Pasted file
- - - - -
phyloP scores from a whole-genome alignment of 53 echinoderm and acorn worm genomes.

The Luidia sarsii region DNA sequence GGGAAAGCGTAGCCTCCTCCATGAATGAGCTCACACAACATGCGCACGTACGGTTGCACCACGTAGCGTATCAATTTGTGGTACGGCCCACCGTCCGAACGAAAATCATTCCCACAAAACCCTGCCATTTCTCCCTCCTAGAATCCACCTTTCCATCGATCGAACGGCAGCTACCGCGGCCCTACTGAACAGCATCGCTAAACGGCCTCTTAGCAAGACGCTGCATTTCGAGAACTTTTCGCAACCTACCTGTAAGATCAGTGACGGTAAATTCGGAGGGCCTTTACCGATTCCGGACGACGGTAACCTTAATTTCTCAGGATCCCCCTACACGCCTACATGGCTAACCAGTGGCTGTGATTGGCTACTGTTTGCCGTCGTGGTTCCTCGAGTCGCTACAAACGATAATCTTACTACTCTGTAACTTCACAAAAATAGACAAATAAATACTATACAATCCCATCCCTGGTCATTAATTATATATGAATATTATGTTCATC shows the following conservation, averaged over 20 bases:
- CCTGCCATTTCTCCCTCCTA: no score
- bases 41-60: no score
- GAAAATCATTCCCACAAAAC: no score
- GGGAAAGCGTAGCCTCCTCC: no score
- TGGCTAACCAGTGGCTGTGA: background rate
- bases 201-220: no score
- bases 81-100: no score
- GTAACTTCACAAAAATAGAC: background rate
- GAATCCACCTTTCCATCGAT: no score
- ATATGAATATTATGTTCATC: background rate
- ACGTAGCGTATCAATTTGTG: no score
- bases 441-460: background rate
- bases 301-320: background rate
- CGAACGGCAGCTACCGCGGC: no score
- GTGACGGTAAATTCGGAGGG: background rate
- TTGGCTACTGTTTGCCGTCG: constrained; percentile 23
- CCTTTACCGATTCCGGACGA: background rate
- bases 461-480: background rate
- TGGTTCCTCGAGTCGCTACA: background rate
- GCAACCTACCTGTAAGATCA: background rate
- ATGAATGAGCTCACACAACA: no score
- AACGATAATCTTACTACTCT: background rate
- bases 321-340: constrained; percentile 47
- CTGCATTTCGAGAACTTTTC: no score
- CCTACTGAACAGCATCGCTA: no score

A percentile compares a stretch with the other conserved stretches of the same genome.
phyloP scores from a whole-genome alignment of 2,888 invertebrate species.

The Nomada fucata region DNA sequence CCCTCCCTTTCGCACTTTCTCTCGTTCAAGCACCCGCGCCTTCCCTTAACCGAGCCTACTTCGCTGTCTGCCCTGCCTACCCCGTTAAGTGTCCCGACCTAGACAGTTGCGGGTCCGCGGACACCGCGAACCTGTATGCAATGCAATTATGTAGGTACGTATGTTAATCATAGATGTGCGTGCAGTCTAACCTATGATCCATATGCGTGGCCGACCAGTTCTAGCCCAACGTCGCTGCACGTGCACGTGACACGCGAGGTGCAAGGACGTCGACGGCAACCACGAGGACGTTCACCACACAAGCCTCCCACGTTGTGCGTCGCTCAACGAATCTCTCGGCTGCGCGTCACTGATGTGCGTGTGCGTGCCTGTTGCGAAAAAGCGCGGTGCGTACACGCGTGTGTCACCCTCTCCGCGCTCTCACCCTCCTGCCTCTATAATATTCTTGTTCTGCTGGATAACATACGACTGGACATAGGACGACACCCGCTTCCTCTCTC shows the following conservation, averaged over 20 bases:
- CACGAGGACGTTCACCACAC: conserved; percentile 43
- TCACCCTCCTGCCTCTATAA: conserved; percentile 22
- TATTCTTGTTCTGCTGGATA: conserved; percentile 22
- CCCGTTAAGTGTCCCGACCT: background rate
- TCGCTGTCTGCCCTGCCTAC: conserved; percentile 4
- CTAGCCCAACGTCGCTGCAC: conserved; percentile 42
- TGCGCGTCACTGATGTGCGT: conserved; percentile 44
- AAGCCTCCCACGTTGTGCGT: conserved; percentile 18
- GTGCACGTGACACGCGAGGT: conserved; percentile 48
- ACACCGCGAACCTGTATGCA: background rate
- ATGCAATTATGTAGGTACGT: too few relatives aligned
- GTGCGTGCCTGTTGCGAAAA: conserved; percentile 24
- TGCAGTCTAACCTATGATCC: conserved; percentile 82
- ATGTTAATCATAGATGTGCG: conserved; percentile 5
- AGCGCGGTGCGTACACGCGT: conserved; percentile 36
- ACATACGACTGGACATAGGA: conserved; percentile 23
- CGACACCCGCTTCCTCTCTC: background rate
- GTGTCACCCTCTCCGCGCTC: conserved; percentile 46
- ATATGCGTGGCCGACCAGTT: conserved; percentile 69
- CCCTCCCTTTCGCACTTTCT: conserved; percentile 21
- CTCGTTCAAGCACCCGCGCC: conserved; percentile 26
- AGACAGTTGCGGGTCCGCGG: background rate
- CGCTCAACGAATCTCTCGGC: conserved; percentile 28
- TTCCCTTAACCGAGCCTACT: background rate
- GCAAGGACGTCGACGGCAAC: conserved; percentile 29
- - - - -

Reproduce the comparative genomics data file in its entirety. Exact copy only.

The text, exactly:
phyloP scores from a whole-genome alignment of 53 echinoderm and acorn worm genomes.

The Luidia sarsii region DNA sequence GGGAAAGCGTAGCCTCCTCCATGAATGAGCTCACACAACATGCGCACGTACGGTTGCACCACGTAGCGTATCAATTTGTGGTACGGCCCACCGTCCGAACGAAAATCATTCCCACAAAACCCTGCCATTTCTCCCTCCTAGAATCCACCTTTCCATCGATCGAACGGCAGCTACCGCGGCCCTACTGAACAGCATCGCTAAACGGCCTCTTAGCAAGACGCTGCATTTCGAGAACTTTTCGCAACCTACCTGTAAGATCAGTGACGGTAAATTCGGAGGGCCTTTACCGATTCCGGACGACGGTAACCTTAATTTCTCAGGATCCCCCTACACGCCTACATGGCTAACCAGTGGCTGTGATTGGCTACTGTTTGCCGTCGTGGTTCCTCGAGTCGCTACAAACGATAATCTTACTACTCTGTAACTTCACAAAAATAGACAAATAAATACTATACAATCCCATCCCTGGTCATTAATTATATATGAATATTATGTTCATC shows the following conservation, averaged over 20 bases:
- CCTGCCATTTCTCCCTCCTA: no score
- bases 41-60: no score
- GAAAATCATTCCCACAAAAC: no score
- GGGAAAGCGTAGCCTCCTCC: no score
- TGGCTAACCAGTGGCTGTGA: background rate
- bases 201-220: no score
- bases 81-100: no score
- GTAACTTCACAAAAATAGAC: background rate
- GAATCCACCTTTCCATCGAT: no score
- ATATGAATATTATGTTCATC: background rate
- ACGTAGCGTATCAATTTGTG: no score
- bases 441-460: background rate
- bases 301-320: background rate
- CGAACGGCAGCTACCGCGGC: no score
- GTGACGGTAAATTCGGAGGG: background rate
- TTGGCTACTGTTTGCCGTCG: constrained; percentile 23
- CCTTTACCGATTCCGGACGA: background rate
- bases 461-480: background rate
- TGGTTCCTCGAGTCGCTACA: background rate
- GCAACCTACCTGTAAGATCA: background rate
- ATGAATGAGCTCACACAACA: no score
- AACGATAATCTTACTACTCT: background rate
- bases 321-340: constrained; percentile 47
- CTGCATTTCGAGAACTTTTC: no score
- CCTACTGAACAGCATCGCTA: no score

A percentile compares a stretch with the other conserved stretches of the same genome.
phyloP scores from a whole-genome alignment of 2,888 invertebrate species.

The Nomada fucata region DNA sequence CCCTCCCTTTCGCACTTTCTCTCGTTCAAGCACCCGCGCCTTCCCTTAACCGAGCCTACTTCGCTGTCTGCCCTGCCTACCCCGTTAAGTGTCCCGACCTAGACAGTTGCGGGTCCGCGGACACCGCGAACCTGTATGCAATGCAATTATGTAGGTACGTATGTTAATCATAGATGTGCGTGCAGTCTAACCTATGATCCATATGCGTGGCCGACCAGTTCTAGCCCAACGTCGCTGCACGTGCACGTGACACGCGAGGTGCAAGGACGTCGACGGCAACCACGAGGACGTTCACCACACAAGCCTCCCACGTTGTGCGTCGCTCAACGAATCTCTCGGCTGCGCGTCACTGATGTGCGTGTGCGTGCCTGTTGCGAAAAAGCGCGGTGCGTACACGCGTGTGTCACCCTCTCCGCGCTCTCACCCTCCTGCCTCTATAATATTCTTGTTCTGCTGGATAACATACGACTGGACATAGGACGACACCCGCTTCCTCTCTC shows the following conservation, averaged over 20 bases:
- CACGAGGACGTTCACCACAC: conserved; percentile 43
- TCACCCTCCTGCCTCTATAA: conserved; percentile 22
- TATTCTTGTTCTGCTGGATA: conserved; percentile 22
- CCCGTTAAGTGTCCCGACCT: background rate
- TCGCTGTCTGCCCTGCCTAC: conserved; percentile 4
- CTAGCCCAACGTCGCTGCAC: conserved; percentile 42
- TGCGCGTCACTGATGTGCGT: conserved; percentile 44
- AAGCCTCCCACGTTGTGCGT: conserved; percentile 18
- GTGCACGTGACACGCGAGGT: conserved; percentile 48
- ACACCGCGAACCTGTATGCA: background rate
- ATGCAATTATGTAGGTACGT: too few relatives aligned
- GTGCGTGCCTGTTGCGAAAA: conserved; percentile 24
- TGCAGTCTAACCTATGATCC: conserved; percentile 82
- ATGTTAATCATAGATGTGCG: conserved; percentile 5
- AGCGCGGTGCGTACACGCGT: conserved; percentile 36
- ACATACGACTGGACATAGGA: conserved; percentile 23
- CGACACCCGCTTCCTCTCTC: background rate
- GTGTCACCCTCTCCGCGCTC: conserved; percentile 46
- ATATGCGTGGCCGACCAGTT: conserved; percentile 69
- CCCTCCCTTTCGCACTTTCT: conserved; percentile 21
- CTCGTTCAAGCACCCGCGCC: conserved; percentile 26
- AGACAGTTGCGGGTCCGCGG: background rate
- CGCTCAACGAATCTCTCGGC: conserved; percentile 28
- TTCCCTTAACCGAGCCTACT: background rate
- GCAAGGACGTCGACGGCAAC: conserved; percentile 29